Each lung is surrounded by a two-layered membrane called the pleura. The inner layer of the pleura is called the visceral pleura. This layer covers the surface of each lung and reaches into the fissures between the lobes of the lung and encloses the mediastinum. The outer layer of the pleura, called the parietal pleura, lines the inner surface of the thoracic cavity. The visceral and parietal pleura are continuous with one another at a point where the primary bronchus, blood vessels, and nerves enter each lung. Therefore, the two layers of the pleura form a collapsed sac. The area within the sac (between the visceral and parietal pleura) is called the pleural cavity. Fluid in the cavity keeps the two pleural membranes in close contact with each other and allows them to glide smoothly over each other. The fluid also adheres the two layers of the pleura to one another.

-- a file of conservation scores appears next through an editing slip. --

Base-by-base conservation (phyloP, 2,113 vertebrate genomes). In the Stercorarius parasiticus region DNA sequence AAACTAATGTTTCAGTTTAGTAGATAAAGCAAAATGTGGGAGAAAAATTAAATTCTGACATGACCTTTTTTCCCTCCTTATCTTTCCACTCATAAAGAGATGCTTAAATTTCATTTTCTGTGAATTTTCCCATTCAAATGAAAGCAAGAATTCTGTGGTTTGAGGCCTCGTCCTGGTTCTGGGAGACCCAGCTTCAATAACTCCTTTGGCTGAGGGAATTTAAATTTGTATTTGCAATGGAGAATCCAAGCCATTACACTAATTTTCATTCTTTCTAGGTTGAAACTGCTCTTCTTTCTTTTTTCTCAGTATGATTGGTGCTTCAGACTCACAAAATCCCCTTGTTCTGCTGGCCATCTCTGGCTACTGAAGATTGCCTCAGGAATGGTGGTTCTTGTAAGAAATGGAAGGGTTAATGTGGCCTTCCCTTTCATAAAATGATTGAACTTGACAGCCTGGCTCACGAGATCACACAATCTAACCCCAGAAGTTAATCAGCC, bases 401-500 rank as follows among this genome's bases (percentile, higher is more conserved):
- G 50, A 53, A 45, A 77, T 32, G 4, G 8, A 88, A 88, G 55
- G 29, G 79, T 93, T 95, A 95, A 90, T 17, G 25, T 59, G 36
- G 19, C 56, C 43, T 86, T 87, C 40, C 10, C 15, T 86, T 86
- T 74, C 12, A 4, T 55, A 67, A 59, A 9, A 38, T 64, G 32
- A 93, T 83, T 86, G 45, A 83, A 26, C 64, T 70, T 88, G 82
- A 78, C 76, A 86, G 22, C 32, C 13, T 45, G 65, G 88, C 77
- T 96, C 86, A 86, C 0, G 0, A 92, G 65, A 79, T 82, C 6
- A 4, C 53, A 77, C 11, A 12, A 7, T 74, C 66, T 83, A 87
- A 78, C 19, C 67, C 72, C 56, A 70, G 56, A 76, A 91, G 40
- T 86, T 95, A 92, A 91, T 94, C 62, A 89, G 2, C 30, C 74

Many factors, including genetics, pollutants, irritants, and infectious diseases, can affect the health of our lungs and respiratory system and cause respiratory problems which can be classified into four general areas:
Infectious, environmental and other diseases (pneumonia, tuberculosis, asbestosis, particulate pollutants). It is in this category that coughing is of major importance, as it is the body’s main method to remove dust, mucus, saliva, and other debris from the lungs.
Due to its extensive surface area, the respiratory tract is constantly exposed to microbes, which explains why the respiratory system includes many mechanisms to defend itself and prevent pathogens from entering the body. Disorders of the respiratory system are usually treated by a pulmonologist.